Leonid meteor shower 2018: When, where and how to watch

No individual meteor might appear in a single sighting. The Leonids are the “shooting stars” of the summer because they cause brief flashes of light, although, in many cases, only a single meteor can be seen. These flashes will vary in brightness according to a meteor’s orbit, with the brightness being fairly consistent.

The strength of the shower depends largely on how close to Earth the meteors come. We experience this height in the sky, specifically when the meteors radiate from the constellation Leo (The Lion).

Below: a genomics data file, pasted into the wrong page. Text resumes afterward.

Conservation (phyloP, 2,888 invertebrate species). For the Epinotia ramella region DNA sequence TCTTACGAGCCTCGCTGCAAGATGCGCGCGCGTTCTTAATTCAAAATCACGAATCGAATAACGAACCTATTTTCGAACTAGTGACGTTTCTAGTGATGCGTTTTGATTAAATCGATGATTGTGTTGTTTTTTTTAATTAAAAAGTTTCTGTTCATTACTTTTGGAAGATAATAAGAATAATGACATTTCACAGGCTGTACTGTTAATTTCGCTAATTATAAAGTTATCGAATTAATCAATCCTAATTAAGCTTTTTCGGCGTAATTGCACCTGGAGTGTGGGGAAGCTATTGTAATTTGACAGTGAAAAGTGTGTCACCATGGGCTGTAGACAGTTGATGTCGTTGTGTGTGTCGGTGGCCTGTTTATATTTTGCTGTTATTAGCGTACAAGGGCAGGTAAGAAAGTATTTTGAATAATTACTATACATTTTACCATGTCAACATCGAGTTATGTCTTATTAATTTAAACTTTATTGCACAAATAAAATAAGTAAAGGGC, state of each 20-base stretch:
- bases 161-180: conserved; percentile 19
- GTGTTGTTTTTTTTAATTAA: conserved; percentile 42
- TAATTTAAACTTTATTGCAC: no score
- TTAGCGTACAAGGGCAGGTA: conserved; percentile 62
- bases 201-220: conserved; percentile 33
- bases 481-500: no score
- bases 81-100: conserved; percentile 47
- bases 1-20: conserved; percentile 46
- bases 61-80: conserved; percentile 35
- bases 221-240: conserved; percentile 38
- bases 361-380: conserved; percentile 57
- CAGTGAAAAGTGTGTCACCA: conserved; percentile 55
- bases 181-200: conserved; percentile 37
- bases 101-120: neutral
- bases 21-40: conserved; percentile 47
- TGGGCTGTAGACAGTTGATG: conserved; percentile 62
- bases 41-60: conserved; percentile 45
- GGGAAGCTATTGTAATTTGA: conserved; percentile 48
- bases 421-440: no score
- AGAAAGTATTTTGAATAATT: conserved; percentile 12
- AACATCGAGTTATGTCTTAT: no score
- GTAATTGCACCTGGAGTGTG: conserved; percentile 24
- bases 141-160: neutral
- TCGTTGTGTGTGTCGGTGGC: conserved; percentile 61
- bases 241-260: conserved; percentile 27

Technically known as Eta Aquarids or Leoids, this shower occurs in the late summer months. The shower is produced by debris from Comet Tempel-Tuttle as it orbits the sun, from about 2126 to 2126 AD.

The origin of the shower lies in the constellation Leo. The meteors may be bright, short and slender or a short line of light, but depending on where they are viewed from will increase the number of meteors in the sky at the same time.

This shower occurs in the late summer and last for at least a month, just before the start of autumn. As usual, observers in northernmost hemisphere see the most meteors but this time of year is not a time for meteor watching.

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